Spannerhead Dot

Thrust: The Audi B5 S4

August 22, 2012 by Matt

Audi B5 S4 Blue 1999 2000 2001 2002 Stock

Well, I love this car. I love its sleeper quality. And I especially love the audacity of its engineering: As pointed out in my “Audi’s Greatest Hits” post, at a time when performance in the automotive world in general was on the wane, and Audi in particular was still emerging from their stolid, conservative image in the US, the automaker brazenly decided to stuff a pair of turbos into the B5’s cramped engine bay alongside the AWD gear and sell it to the public. You want mechanical density? Here it is, folks.

Audi B5 S4 Silver 1999 2000 2001 2002 Stock

I can’t think of a single line I’d change on the exterior. I don’t say that about many cars. I even like the stock ride height and 17″ “Avus” wheels. Starting with the already spot-on shape and detailing of its lesser statemate, the A4, Audi added extra grille vents, side skirts and gave the S4 a much more aggressive stance overall—but not overpoweringly so. It represents the quintessential sleeper, its visual prowess deriving not so much from secondary elements as its proportions. The upshot is a much more timeless kind of style, understated but communicated in a way enthusiasts of many different automotive eras can appreciate.

Audi B5 S4 Interior Inside Cockpit Console Dash Dashboard 1999 2000 2001 2002 Stock

Audi consistently makes the best interiors in the industry, and the B5 S4’s fits right in with their pattern of excellence. The consummate driving environment, all business yet perfectly tasteful, demonstrating a mastery of materials unrivaled by any other automaker.

Audi B5 S4 Engine Motor Biturbo Twin Turbo 1999 2000 2001 2002 Stock APB AGB AZB

The S4’s “biturbo” 2.7l, 251-hp (in US trim) V6 marked the beginning of a new era for Audi vis-a-vis performance engines. Eschewing the inline-5 that had served them well for nearly 20 years, they began hanging a pair of turbos off the sides of “V” engines, starting with the S4’s and progressing through the later RS6‘s V8, and so on. Another noteworthy detail is the fact that the engine sports 5 valves per cylinder, a configuration adopted only by Audi and Ferrari, and later abandoned by both as not worth the added complexity. The benefits with respect to airflow are undeniable, though, as demonstrated by the fact that the S4’s engine is capable of generating twice its rated horsepower with the simple addition of larger turbos, some enlargement of intake and exhaust paths, and some software tuning. No changes to the engine core whatsoever.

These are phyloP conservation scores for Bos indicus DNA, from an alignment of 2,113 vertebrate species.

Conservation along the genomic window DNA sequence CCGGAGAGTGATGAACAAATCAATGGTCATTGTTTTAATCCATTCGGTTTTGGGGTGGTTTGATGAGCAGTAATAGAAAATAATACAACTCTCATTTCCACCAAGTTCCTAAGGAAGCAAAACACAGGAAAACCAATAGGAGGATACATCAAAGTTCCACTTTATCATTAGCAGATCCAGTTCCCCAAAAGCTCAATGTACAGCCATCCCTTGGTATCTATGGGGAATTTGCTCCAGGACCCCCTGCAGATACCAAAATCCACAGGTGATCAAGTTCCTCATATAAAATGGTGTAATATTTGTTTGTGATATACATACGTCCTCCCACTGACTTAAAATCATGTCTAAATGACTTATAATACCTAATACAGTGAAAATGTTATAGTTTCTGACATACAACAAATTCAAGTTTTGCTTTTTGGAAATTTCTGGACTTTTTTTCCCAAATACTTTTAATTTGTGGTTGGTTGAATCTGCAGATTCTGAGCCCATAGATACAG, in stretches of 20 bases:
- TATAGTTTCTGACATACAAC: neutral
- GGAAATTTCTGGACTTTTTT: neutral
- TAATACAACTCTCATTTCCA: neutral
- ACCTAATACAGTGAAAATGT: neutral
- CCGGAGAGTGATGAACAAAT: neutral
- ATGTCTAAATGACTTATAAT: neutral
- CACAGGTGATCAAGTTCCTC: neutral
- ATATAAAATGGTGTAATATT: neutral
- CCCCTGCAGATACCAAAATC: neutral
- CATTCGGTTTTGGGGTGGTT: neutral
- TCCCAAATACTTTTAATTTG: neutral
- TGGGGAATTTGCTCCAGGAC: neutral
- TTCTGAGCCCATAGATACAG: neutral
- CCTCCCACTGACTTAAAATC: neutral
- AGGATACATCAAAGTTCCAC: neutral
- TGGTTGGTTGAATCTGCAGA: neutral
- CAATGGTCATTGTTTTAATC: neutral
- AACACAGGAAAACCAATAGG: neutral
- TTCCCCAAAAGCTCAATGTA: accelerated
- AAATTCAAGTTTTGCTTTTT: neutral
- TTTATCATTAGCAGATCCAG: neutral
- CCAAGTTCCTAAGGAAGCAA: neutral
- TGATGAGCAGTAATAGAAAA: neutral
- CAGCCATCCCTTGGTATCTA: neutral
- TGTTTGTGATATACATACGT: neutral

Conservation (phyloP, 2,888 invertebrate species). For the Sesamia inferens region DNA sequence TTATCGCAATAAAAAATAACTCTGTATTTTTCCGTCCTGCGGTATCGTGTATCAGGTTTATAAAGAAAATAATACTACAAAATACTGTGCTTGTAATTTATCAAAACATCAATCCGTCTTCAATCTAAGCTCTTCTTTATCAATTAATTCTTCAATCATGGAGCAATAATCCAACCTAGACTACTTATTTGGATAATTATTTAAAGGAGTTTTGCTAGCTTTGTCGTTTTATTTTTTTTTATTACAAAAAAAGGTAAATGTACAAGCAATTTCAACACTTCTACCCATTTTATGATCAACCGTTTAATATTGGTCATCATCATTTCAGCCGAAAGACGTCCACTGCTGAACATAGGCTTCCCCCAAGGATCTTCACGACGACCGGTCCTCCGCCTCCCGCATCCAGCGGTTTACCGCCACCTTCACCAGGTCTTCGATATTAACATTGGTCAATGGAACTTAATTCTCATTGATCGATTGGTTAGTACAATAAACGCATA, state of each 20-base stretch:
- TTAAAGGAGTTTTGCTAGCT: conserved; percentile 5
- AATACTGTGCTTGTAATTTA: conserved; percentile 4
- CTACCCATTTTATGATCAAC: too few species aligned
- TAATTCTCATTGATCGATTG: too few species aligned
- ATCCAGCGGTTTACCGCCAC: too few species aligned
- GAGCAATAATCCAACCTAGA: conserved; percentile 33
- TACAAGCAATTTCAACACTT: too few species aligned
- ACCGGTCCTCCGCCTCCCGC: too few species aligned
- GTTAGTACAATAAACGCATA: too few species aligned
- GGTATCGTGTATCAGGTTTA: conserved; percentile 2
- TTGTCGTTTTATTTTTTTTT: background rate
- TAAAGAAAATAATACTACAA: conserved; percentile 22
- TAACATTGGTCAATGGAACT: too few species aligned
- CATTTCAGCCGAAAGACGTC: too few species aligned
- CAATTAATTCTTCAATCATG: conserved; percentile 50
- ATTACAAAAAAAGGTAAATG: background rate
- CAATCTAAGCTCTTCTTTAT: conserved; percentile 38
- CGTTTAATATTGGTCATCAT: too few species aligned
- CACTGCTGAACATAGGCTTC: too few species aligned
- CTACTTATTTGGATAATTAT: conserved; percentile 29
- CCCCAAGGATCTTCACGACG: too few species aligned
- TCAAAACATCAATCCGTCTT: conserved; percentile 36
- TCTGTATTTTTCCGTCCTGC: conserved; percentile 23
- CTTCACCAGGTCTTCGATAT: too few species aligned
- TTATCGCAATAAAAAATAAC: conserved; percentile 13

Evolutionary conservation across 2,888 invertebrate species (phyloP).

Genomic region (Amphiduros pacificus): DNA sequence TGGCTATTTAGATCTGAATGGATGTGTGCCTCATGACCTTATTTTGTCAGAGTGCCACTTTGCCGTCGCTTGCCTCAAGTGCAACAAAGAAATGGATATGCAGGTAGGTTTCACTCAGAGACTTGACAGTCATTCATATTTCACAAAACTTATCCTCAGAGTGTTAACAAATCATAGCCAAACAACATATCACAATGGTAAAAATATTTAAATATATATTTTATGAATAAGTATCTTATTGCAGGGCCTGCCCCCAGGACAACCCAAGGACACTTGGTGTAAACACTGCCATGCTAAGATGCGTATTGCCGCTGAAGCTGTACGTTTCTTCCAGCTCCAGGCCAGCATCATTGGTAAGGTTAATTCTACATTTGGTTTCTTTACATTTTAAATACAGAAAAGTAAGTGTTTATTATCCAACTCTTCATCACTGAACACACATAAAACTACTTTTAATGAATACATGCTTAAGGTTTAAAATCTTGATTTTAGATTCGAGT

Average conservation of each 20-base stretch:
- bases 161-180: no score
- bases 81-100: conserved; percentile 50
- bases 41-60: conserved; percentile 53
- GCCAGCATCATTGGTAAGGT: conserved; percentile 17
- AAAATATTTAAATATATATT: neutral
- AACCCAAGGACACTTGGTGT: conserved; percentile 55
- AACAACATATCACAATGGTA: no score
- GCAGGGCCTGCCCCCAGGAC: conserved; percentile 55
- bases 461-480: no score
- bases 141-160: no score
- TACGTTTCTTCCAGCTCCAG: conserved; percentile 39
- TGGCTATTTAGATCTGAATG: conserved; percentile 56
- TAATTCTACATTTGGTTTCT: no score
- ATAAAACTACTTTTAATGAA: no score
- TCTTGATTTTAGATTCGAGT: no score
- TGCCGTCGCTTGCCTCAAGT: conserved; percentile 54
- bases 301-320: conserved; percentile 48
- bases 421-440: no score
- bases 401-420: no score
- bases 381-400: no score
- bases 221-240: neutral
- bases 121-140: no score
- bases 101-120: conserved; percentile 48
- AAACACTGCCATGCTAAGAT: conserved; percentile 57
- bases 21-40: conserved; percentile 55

Fitting all that kit under the hood is a masterpiece (or nightmare; take your pick) of packaging, and I stand amazed Audi decided to entrust its buyers with a level of powerplant and driveline complexity more in line with that of high-end race cars. And truth be told, the B5 S4 has developed a bit of a reputation for fragility, but when everything’s working properly under that perfectly-penned bodywork, there are few cars I’d rather own.

Filed under: Audi


  1. Ryan says:

    I remember lusting after one of these when I first saw it at a car show. Great looking car, beautiful interior, manual transmission and the potential for some serious power with the right modifications. Sadly, as you mentioned, I’ve also heard they can be a mechanical/maintenance nightmare too. :( You left out my true love though, the Avant/wagon! Now that makes for a sleeper. :)

    • Matt says:

      I did fail to mention the Avant, probably the “Audi-est” performance car they made at the time. It’s saying something that the fire-breathing B5 RS4 Avant, like the RS2 that preceded it, was offered exclusively in wagon form.

      I think the B5 S4 is kind of the Alfa Romeo of the sports sedan world: Beautiful and technically exhilarating, but a heartbreaker in terms of its reliability.

      I still want one. Have engine hoist, will travel. :)

Leave a Reply